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Mawen engine

 
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wallan



Joined: 13 Jul 2003
Posts: 201
Location: UK

PostPosted: Mon Mar 06, 2006 06:53    Post subject: Mawen engine Reply with quote

Apparently, the Aviation Museum of Kentucky has a Mawen rotary engine. Do any of our members have any photographs of it?
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kmccutcheon



Joined: 13 Jul 2003
Posts: 154
Location: Huntsville, Alabama USA

PostPosted: Mon Mar 06, 2006 08:49    Post subject: Reply with quote

http://www.enginehistory.org/Misc/Mawen/mawen_03.jpg
http://www.enginehistory.org/Misc/Mawen/mawen_05.jpg
http://www.enginehistory.org/Misc/Mawen/mawen_07.jpg
http://www.enginehistory.org/Misc/Mawen/mawen_08.jpg
http://www.enginehistory.org/Misc/Mawen/mawen_09.jpg
http://www.enginehistory.org/Misc/Mawen/Mawen_10.jpg
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Kimble D. McCutcheon
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wallan



Joined: 13 Jul 2003
Posts: 201
Location: UK

PostPosted: Wed Mar 08, 2006 06:26    Post subject: Reply with quote

Thank you. When I did a search of our website I got no hits.

Found a couple of articles on the Net about it, after I saw it in Jane's.

http://www.mmcl.org/Nov04.pdf

http://modelenginenews.org/ed.2004.10.html
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kmccutcheon



Joined: 13 Jul 2003
Posts: 154
Location: Huntsville, Alabama USA

PostPosted: Wed Mar 08, 2006 07:00    Post subject: Reply with quote

wallan wrote:
Thank you. When I did a search of our website I got no hits.

The images were not there until you asked for them. I corresponded with Ron Chernich and Dennis Sparks back when they were working on Ron's web site article.
You may be interested in a full list of the patents. They make fascinating reading:
us002181705
us002203692
us002207749
us002212283
us002217669
us002226940
us002234187
us002253505
us002408800
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abreton



Joined: 08 Mar 2006
Posts: 4

PostPosted: Thu Mar 09, 2006 06:21    Post subject: Reply with quote

The MAWEN engine (MAthis-WENergren) engine was first built in France, where a 9-cyl. version passed succesfully its type-test in June 1937. Here is a picture with French SEV magnetos (and... automobile spark-plugs...).





This engine logged more than 500 hours of bench running in France.
Construction was made by Mathis-Aviation plant in Paris.

5-cyl. and 7-cyl. versions were also tested.

Cylinders and crankshaft ran in opposite direction, with a relation crankshaft rpm/cylinders rpm/ = N (numbers of cylinders). The number of inlet aud exhaust ports, and spark plugs, was such as (N + 1)/2.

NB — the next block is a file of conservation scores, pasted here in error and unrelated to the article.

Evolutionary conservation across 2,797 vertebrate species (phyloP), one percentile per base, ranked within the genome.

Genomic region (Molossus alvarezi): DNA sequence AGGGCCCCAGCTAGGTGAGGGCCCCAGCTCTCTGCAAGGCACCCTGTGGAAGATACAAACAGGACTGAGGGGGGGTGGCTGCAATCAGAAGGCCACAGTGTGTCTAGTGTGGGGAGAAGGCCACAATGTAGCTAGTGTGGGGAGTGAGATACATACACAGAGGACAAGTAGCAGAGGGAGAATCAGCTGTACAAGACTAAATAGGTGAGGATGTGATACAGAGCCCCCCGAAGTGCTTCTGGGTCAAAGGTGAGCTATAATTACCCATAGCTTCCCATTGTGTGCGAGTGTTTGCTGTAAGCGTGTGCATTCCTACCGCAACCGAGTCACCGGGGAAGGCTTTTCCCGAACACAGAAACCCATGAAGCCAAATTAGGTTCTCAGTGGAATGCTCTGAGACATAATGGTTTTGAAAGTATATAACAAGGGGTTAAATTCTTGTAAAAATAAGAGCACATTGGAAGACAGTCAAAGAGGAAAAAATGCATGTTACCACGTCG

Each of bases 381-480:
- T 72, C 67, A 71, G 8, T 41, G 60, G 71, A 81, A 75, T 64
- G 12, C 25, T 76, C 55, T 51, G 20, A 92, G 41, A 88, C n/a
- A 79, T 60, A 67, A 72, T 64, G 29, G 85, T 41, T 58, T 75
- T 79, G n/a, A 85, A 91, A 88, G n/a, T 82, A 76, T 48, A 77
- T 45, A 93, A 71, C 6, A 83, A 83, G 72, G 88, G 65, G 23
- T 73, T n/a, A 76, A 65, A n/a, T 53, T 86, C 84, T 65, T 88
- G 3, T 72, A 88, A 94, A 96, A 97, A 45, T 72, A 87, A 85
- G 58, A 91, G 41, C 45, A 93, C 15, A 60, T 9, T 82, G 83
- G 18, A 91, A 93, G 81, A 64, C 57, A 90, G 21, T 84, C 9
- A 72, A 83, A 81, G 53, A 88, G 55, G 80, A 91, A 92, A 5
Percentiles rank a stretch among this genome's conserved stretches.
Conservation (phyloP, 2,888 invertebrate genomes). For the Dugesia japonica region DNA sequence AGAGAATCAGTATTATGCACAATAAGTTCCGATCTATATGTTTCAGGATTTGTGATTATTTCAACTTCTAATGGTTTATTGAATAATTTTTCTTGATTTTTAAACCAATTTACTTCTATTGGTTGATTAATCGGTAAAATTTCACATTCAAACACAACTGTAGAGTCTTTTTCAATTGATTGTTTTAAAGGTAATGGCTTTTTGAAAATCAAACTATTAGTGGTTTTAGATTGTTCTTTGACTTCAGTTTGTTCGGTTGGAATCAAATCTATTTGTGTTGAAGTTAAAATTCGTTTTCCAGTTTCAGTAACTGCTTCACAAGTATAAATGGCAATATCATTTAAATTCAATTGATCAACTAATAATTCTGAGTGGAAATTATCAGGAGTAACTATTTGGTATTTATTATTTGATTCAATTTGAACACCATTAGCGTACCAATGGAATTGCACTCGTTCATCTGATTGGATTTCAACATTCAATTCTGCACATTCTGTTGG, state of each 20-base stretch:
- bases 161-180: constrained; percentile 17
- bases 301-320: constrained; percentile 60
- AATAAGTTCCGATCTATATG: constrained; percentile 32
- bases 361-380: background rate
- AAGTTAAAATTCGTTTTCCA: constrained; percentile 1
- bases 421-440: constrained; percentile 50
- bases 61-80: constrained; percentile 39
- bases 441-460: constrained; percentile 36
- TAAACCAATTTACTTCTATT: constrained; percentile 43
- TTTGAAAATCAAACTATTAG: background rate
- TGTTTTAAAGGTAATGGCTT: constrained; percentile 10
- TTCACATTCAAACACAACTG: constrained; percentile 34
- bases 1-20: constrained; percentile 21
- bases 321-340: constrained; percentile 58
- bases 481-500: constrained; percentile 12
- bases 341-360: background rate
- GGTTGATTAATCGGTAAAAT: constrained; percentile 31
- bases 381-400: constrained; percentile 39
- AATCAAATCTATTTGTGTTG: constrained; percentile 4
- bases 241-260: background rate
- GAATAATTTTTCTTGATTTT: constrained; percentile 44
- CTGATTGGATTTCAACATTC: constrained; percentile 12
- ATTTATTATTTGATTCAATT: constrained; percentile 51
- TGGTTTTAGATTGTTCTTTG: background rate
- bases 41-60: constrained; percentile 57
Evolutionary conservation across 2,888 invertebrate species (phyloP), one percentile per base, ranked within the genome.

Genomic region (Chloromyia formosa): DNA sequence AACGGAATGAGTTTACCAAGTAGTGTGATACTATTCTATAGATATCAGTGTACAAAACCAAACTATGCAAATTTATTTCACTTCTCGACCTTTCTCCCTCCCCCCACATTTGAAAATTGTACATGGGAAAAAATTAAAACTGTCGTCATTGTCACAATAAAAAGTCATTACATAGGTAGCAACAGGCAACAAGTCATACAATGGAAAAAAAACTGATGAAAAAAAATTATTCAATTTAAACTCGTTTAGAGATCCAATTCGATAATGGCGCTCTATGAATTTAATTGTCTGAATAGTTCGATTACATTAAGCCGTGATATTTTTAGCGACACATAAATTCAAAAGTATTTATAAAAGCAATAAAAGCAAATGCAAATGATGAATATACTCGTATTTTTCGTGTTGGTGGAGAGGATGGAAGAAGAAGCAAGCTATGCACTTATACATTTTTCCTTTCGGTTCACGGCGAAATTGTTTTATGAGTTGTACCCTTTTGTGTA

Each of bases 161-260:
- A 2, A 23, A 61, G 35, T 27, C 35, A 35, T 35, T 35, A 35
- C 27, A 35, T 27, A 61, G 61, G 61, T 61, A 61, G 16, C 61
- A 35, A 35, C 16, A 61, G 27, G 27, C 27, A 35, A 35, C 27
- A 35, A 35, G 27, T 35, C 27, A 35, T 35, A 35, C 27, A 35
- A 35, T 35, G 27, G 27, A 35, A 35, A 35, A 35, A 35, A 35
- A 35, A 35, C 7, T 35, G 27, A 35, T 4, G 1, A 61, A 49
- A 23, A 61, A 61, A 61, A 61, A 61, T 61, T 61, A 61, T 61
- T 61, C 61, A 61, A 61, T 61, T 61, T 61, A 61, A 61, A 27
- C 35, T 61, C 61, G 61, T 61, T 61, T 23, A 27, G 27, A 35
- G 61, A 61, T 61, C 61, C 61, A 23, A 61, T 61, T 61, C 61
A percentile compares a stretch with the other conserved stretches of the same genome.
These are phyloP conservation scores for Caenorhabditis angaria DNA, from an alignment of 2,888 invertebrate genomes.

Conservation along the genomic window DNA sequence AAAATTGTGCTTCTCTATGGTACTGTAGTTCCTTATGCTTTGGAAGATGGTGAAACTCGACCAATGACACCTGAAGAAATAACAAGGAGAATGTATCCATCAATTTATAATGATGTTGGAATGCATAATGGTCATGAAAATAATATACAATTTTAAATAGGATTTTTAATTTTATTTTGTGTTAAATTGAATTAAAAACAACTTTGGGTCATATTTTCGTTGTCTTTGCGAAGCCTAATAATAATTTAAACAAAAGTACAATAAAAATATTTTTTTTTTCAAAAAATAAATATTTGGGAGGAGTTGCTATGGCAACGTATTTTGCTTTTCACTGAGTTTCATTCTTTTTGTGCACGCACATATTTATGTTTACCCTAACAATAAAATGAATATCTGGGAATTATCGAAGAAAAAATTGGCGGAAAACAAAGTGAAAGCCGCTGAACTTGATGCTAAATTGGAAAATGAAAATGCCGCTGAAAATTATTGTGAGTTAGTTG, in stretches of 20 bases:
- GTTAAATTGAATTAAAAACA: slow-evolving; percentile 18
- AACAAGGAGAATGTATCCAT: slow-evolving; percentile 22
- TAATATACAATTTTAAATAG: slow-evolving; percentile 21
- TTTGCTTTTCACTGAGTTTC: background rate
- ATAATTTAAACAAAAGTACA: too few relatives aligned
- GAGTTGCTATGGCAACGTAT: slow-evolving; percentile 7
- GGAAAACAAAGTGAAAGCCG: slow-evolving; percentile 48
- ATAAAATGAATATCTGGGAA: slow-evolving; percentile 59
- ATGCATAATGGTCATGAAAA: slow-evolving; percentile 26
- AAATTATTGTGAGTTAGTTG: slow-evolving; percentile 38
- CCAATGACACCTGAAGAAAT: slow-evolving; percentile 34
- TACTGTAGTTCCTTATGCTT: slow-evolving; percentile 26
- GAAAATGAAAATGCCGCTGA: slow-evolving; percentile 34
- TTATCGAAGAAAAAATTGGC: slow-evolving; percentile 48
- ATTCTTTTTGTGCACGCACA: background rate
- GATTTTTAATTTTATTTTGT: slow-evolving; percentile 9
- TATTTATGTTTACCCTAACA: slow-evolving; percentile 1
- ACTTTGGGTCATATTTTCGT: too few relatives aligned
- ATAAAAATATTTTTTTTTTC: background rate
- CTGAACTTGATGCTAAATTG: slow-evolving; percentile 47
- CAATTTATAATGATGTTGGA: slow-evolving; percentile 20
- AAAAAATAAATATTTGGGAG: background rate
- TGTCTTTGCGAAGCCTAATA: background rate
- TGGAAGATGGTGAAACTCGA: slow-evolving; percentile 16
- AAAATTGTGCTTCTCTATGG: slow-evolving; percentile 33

Specifications were :

5-cyl : bore x stroke 50 x 50 mm, capacity 500 cm3 (30 c.u.), 20 hp at 4000/800 rpm.

7-cyl : 75 x 70 mm, 2160 cm3 (132 c.u.), 75 hp at 3150/450 rpm.

9-cyl : 85 x 85 mm, 4330 cm3 (264 c.u.), 150 hp at 3600/400 rpm.

In 1939, Mawen planned a 7 cylinder row with 1100 mm. diameter (43 inch) with a 350 hp output for the single-row version, and 700 hp for the two-row.

Regards

Alain
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wallan



Joined: 13 Jul 2003
Posts: 201
Location: UK

PostPosted: Fri Mar 10, 2006 06:34    Post subject: Reply with quote

Thanks for the photographs.

We have an almost complete set of Janeís AWA, in our company library, and I have been going through each volume compiling a list of unusual aircraft, and particularly engines that I would like to know more about.

I picked up the Mawen engine in the French section, and it mentioned it had been licensed to America. A quick Google search brought up the fact that one is in Kentucky. It really looks a fascinating engine: Iíll see if I can get a look at the patents. Iíd love to see how they sealed the combustion chamber/s

Quite a number of the issues have articles that would seem to be suitable for reprinting in TM: itís just an idea Iím exploring.

As copyright on books last 75 years, this means that, theoretically, we can use anything from pre-1931 editions, without having to pay, although it would be nice to get this confirmed. (I would also check with Janeís before I did anything)
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pshort



Joined: 13 Jul 2003
Posts: 51
Location: Auckland, New Zealand

PostPosted: Fri Mar 10, 2006 19:34    Post subject: Reply with quote

Very interesting!

Alain, I wonder what the connection was between the Hungarian designer Sklenar (mentioned in the article above) and the Mathis company?

I would be glad to hear any more about this engine - its a bit hard to imagine the open ended cylinder idea being a good one, but must keep an open mind....

I take it this engine also had both the crankshaft and cylinders rotating in opposite directions? I haven't quite figured that out either.
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